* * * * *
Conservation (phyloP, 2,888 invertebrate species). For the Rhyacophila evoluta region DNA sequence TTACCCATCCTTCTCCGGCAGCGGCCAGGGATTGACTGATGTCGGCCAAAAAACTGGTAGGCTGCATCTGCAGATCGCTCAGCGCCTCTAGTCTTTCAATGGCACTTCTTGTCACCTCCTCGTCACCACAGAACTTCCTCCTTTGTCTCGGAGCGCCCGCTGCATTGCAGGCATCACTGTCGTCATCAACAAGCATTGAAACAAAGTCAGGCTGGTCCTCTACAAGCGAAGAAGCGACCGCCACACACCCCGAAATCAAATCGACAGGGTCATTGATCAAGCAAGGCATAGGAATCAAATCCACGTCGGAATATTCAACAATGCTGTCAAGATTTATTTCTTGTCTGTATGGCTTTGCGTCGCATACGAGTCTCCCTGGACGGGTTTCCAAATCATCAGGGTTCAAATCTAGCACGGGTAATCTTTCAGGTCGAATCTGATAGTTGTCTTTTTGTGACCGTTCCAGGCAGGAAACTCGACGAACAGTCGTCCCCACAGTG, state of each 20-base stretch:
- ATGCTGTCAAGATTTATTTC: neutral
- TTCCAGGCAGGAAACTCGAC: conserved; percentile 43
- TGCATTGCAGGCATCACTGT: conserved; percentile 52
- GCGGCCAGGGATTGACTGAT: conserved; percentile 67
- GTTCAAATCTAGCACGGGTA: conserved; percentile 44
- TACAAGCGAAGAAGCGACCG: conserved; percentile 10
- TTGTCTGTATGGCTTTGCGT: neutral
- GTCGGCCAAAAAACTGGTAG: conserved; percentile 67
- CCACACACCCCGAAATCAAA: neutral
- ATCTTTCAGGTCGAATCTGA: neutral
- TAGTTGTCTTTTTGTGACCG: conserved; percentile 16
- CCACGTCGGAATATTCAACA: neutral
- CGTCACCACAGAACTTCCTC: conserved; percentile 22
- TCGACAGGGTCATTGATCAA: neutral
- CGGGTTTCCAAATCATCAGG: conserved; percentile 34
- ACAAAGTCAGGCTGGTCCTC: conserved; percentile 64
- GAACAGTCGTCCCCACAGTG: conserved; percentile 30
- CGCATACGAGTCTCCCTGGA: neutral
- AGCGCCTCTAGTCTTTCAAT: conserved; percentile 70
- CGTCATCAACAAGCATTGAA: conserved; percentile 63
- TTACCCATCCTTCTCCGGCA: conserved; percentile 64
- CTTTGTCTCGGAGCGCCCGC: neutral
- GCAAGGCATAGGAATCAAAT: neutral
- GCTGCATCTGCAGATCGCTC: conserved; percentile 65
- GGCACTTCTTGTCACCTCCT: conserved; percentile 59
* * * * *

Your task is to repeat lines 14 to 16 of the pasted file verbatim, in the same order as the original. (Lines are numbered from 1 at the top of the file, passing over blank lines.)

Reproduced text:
- CGTCACCACAGAACTTCCTC: conserved; percentile 22
- TCGACAGGGTCATTGATCAA: neutral
- CGGGTTTCCAAATCATCAGG: conserved; percentile 34